Baur Chamber Music Passacaille

Jean Baur (1719-1773)
Chamber Music
Sonata for cello and bc in G minor, op. 1,4
Sonata for cello and bc in B flat, op. 2,2 ‘La Dupleïx’
Sonata for harp and keyboard in B flat, op. 8,3
Sonata for cello and bc in D minor, op. 1,3
Sonata for 2 violins No. 1 in F
Sonata for harp No. 6 in C
Accademia de’ Dissonanti/Elinor Frey
rec. 2022, Domaine Forget, Saint-Irénée, Québec, Canada
Passacaille PAS1123 [73]

It cannot be appreciated enough when performers delve into the repertoire of composers very few, if any, music lovers have heard of. That certainly goes for Jean Baur; never before I have encountered his name, and my edition of New Grove devotes a little more than three lines to him. The article on Baur (and his son and grandson) does include a work-list, which shows that the harp takes a central role in his oeuvre. That is no surprise as he was a professional harpist; his career points in the direction of what was to come: the harp as one of the most popular instruments in France in the second half of the 18th century.

The booklet to the recording to be reviewed here includes more information about Baur than New Grove. He was born in Bouzonville, close to the German border, and arrived in Paris around 1745. At that time the harp did not play a major role in music life. The first harpist to perform at the Concert Spirituel was the German Georges-Adam Goepfert in 1749. This may explain why Baur did not publish any music for the harp at that time. Interestingly, his Op. 1 was a set of six sonatas for cello and basso continuo (1751?). There is no reason to think that Baur was playing the cello, but Elinor Frey, in her liner-notes, states that his writing for the cello is idiomatic enough to suggest that he must have had some knowledge of it. At the time of publication, the cello had established itself as a major force in the music scene. Geminiani had published a set of cello sonatas (his Op. 5), and some of the main cellist-composers were Jean Barrière and Salvatore Lanzetti. Baur’s first set of cello sonatas was followed by a second, published as his Op. 2 (1756?). The dates of publication of both collections are not on the prints themselves, but added by the Bibliothèque nationale de France where they are preserved. Therefore, it is impossible to say when these sonatas were written.

The sonatas from the two collections include features that show the state of affairs in cello playing. They include double stops, arpeggios, passagework, appoggiaturas and suspensions. In the slow movement of the Sonata in B flat, op. 2,2 we find sons harmoniques, “which ask the cellist to play melodies using the light, fluty sound created by harmonics, a new and perhaps ‘trending’ technique on the cello in the 1750s.” (booklet). This sonata also has a nickname, in the tradition of French character pieces. La Dupleïx very likely refers to Joseph-François Marquis Dupleïx, governor-general of French India at the time.

In addition to three sonatas for cello and basso continuo, the programme also includes a sonata for two violins. It is taken from a collection of six sonatas, two for violin and basso continuo and four for two violins; they were published in 1774. Here the first sonata is performed on two piccolo cellos; according to Elinor Frey these instruments were used as substitutes for treble instruments, such as the violin and the flute. “[The] practice of reading treble clef one octave below pitch was a common skill among professionals and amateurs alike”. The two cellos sometimes play in parallel thirds. They often swap roles: one plays the melody, the other takes the role of accompaniment.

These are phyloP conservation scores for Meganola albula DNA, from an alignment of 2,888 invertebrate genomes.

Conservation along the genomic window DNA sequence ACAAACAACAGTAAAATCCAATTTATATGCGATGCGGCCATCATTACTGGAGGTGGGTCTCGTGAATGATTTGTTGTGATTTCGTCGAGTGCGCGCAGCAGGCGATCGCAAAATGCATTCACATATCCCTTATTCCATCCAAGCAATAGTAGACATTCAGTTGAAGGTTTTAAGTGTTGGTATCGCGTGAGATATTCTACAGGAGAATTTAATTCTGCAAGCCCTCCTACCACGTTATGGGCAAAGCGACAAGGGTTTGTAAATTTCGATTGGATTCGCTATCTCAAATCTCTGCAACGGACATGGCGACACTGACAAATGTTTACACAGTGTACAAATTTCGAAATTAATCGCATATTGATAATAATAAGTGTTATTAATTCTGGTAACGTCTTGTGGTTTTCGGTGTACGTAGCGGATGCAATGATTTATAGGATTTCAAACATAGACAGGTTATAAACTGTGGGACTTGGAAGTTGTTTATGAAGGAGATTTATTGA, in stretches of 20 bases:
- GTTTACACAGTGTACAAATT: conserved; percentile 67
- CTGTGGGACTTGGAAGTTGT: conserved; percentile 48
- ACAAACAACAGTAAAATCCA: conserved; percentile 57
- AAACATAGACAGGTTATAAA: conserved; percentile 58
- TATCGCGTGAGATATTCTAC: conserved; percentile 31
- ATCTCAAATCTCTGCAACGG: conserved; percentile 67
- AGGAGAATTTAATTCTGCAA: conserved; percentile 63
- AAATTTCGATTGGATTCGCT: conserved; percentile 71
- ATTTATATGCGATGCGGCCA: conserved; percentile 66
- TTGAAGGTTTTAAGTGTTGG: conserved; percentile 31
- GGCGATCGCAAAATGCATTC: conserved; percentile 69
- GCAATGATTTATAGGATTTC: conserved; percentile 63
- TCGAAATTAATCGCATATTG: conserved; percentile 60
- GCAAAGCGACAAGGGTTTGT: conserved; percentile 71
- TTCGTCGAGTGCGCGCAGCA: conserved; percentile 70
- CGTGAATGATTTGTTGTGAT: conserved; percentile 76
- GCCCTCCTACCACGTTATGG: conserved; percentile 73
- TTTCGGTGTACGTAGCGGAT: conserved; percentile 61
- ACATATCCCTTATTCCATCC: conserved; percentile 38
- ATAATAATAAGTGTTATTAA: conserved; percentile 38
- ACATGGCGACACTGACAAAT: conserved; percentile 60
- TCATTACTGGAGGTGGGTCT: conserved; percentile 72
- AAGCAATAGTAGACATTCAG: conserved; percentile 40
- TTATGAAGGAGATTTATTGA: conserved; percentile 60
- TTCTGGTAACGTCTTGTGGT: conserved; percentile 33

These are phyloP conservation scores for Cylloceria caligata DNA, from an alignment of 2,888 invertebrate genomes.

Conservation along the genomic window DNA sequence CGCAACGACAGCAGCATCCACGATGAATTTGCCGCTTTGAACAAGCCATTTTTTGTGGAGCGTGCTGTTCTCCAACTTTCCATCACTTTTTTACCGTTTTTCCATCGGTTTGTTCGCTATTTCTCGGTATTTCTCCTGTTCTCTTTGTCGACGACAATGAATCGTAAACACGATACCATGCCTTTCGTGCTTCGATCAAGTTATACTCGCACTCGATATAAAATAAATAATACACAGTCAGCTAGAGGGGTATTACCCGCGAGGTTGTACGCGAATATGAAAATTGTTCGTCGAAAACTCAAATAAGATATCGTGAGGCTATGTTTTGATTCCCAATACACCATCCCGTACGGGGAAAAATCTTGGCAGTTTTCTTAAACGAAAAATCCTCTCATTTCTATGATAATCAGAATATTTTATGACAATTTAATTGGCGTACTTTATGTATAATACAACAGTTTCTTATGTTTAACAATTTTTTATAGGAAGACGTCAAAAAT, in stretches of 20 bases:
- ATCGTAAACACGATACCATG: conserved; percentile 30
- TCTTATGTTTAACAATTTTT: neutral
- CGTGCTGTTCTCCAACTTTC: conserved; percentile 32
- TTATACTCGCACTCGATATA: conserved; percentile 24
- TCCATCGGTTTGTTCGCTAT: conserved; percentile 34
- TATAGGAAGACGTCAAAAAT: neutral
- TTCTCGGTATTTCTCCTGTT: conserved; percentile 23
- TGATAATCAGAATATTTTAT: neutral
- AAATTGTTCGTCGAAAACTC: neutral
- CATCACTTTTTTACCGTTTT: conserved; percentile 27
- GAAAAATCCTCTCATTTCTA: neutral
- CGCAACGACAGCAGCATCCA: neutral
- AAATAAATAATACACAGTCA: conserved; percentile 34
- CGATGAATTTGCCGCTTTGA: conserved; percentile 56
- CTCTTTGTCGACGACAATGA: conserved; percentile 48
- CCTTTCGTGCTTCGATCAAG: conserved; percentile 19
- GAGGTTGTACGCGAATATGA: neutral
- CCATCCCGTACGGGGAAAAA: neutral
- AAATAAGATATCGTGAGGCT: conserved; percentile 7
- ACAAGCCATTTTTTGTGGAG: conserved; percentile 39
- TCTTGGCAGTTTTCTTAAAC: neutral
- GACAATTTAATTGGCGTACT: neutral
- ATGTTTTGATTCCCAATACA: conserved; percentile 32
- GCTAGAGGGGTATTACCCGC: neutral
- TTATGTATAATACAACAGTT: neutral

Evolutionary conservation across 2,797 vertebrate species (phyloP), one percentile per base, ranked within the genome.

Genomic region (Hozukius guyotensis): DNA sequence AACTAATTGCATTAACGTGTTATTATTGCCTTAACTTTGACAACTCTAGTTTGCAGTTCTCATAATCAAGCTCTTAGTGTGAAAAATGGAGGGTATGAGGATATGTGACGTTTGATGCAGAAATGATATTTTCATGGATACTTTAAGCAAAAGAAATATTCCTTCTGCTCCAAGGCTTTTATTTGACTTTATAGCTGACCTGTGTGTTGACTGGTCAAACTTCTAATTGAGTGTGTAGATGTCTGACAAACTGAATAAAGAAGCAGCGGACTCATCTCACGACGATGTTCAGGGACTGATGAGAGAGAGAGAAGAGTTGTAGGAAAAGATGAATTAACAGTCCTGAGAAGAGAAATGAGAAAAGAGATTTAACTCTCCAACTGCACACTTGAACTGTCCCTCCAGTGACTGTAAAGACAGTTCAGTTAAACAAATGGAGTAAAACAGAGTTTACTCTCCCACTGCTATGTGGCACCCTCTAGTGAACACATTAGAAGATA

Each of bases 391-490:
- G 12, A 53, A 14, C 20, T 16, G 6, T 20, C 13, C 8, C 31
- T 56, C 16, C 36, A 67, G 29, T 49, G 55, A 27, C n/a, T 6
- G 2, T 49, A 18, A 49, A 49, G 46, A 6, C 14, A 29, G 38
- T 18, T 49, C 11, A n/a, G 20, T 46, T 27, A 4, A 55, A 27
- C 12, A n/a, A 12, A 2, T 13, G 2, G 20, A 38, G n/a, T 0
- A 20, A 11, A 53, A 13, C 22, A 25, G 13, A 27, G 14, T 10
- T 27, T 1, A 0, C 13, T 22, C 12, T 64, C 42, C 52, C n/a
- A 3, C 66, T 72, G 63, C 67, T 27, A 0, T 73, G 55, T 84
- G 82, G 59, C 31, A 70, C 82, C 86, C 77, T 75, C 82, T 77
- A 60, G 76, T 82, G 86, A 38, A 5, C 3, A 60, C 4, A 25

The two remaining pieces attest to Baur’s skills at the harp. Around 1770, he published a set of four sonatas for harp. In two, it is accompanied by a keyboard instrument, a harpsichord or a fortepiano; the performers have opted for the latter. The other two sonatas are for harp with an ad libitum violin part. At the time many pieces for keyboard with an ad libitum part were written. It is interesting to note that Baur was the earliest composer who made a distinction between the harp and the keyboard. That comes to the fore in the Sonata in B flat, in which the parts for the respective instruments are not interchangeable.

Composers often wrote pieces for a solo instrument – without accompaniment – for their own performances. Therefore they were mostly not published. That may also be the case with the Sonata in C for harp solo. It has been preserved in manuscript, and probably dates from the 1760s. It comprises three movements; the central movement is a minuet, one of the most popular forms in the mid-18th century.

In recent years Elinor Frey has come up with various recordings of little-known repertoire for her own instrument. Here, she is teaming up with some colleagues to present an interesting and musically compelling portrait of an early representative of the harp in France, who apparently knew his way around the cello as well. 

Elinor Frey, Octavie Dostaler-Lalonde (cello [piccolo]), Antoine Malette-Chénier (harp) and Mélisande McNabney (harpsichord and fortepiano) are the ideal advocates of Baur’s music, and show that he is someone who deserves his place on the map of French music of the early classical era. His oeuvre is modest in size, but not in quality, and it is to be hoped that more of it is going to be recorded. This disc is very enjoyable; thanks to the way the programme has been put together, it offers much variety, and the playing of all participants is of the highest order.

Johan van Veen

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